Milcom Monitoring Post Profiles
- What are Emergency Action Messages (EAM)?
- US Coast Guard Asset Guide - Update 29 Jun 2017
- COTHEN Net - Update 07 Dec 2017
- Ron Perron Mil/Gov Call Sign - Update September 2017
- UFO Milsat Program
- Fleetsatcom System
- UHF 225-380 MHz Milcom Spectrum Holes
- Civilian Air Cargo/Airline/Military Call Signs
- Intl HF Aero Civ/Gov/Mil Frequency List
- USN Aircraft Modex Numbers
- University of Twente Wide Band WebSDR Netherlands
- U.S. Military ALE Addresses
- DoD Air Refueling Frequencies - Update 15 Jul 2016
- Monitoring the Civil Air Patrol Auxiliary Update 10 Sep 2016
- The Milcom MT Files - (1998-2013) Articles Index
Thursday, May 14, 2009
USS Forrest Sherman Returns to Norfolk Following UNITAS
NORFOLK, Va. (NNS) -- USS Forrest Sherman (DDG 98) completed a three-week underway May 8, one that featured a number of evolutions with partner nation ships and a visit to South Florida for Fleet Week.
The ship left her home port of Norfolk, Va., April 27, steaming first to a rendezvous point with the French Navy frigate FS Forbin (D 620) for a passing exercise (PASSEX), then to UNITAS Gold 2009. UNITAS, the longest running multinational maritime exercise in the world, took place off the coast of Florida with partner navies from Brazil, Canada, Chile, Colombia, Ecuador, Germany, Mexico, Peru and Uruguay.
Post at-sea training, the ship was featured among an array of vessels at the Port Everglades Fleet Week 2009 where the ship participated in a number of events and community outreach projects.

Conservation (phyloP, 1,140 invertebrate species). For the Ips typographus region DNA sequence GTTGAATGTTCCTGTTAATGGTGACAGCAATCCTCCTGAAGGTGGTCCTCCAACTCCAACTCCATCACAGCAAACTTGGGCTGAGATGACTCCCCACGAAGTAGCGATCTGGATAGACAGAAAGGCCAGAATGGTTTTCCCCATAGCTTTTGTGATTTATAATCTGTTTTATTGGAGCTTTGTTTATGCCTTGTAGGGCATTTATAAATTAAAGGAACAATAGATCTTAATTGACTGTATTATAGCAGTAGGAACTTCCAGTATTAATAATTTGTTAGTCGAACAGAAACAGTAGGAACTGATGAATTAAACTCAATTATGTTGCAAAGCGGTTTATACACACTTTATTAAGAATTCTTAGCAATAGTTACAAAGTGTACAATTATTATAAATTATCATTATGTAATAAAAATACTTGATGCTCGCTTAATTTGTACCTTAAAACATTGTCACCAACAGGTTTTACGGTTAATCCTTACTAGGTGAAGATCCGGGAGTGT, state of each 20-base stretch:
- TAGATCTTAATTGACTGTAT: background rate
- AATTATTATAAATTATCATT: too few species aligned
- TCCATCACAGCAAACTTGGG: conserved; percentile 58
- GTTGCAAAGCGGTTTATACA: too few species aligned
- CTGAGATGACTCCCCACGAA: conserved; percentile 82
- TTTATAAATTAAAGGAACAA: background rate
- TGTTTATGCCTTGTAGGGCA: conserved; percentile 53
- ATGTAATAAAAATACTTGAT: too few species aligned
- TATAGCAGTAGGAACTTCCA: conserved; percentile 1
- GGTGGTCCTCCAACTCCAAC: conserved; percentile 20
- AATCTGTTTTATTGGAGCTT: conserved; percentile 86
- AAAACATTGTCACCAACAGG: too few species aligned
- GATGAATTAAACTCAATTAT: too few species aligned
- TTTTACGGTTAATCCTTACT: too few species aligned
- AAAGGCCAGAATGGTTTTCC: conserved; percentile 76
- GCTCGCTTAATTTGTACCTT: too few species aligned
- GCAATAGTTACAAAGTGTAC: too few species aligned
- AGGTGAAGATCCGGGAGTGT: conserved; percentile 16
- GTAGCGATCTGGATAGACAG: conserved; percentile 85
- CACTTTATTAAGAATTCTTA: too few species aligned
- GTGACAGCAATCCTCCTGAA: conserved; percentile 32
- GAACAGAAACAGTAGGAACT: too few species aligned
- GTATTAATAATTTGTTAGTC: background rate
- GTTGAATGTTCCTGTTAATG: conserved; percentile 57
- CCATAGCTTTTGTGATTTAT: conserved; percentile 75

On the way home, Forrest Sherman conducted a test of its ship's silencing capabilities and shot an REXTORP —non-detonating training torpedo — as part of a anti-subsurface exercise.
Despite the operations tempo, the ship still worked toward overall preservation, personal qualifications and even had a little shipboard fun.
"I am extremely proud of the way that this ship performed," said Cmdr. Wyatt N. Chidester, Forrest Sherman commanding officer. "There was a lot of tactical maneuvering that came with the exercises and a lot of opportunity to display Navy pride and professionalism during the port visit.
"I think in all aspects, Forrest Sherman Sailors rose to the challenge, learned a lot and enjoyed themselves [at sea and during the Fleet Week]."
For many Forrest Sherman Sailors, the three weeks underway felt like a mini-deployment, at least in the hard work involved, both in port and at sea. But they echoed the sentiments of their commanding officer, in how the experience was both a time to learn and enjoy the many dimensions of Navy life.
"Overall, I was able to gain a lot from this underway period, just in the tactical situations we were a part of and going through the procedures to work with the different ships," said Ensign Marvin J. Jones, the ship's main propulsion officer.
Jones and other junior offers were able to take the conn in a number of different situations of which they do not normally get to be a part, such as leap frogs with ships from the Brazilian and German navies.
Operations Specialist Seaman Stacey J. Longshore had only been on board a month, so the underway operations were a first for her.
"It was a little difficult to keep up at first, but I just jumped in and tried to adjust to what was going on," said Longshore.
Besides the operations, Forrest Sherman Sailors were glad to have been able to make a difference during the port visit to Fort Lauderdale, Fla.
"I think we did make a difference in their lives," said Interior Communication Electrician Kendale D. Hunter, who participated in a project at a center for disabled people and also a visit to a school. "It makes me feel good knowing that we brought smiles and were able to bring joy to their day."
Forrest Sherman will soon depart soon to support 6th Fleet operations.
The ship is an Arleigh Burke-class destroyer based in Norfolk, Va. Her mission is to conduct prompt, sustained combat operations at sea either independently or as a member of a carrier or expeditionary strike group.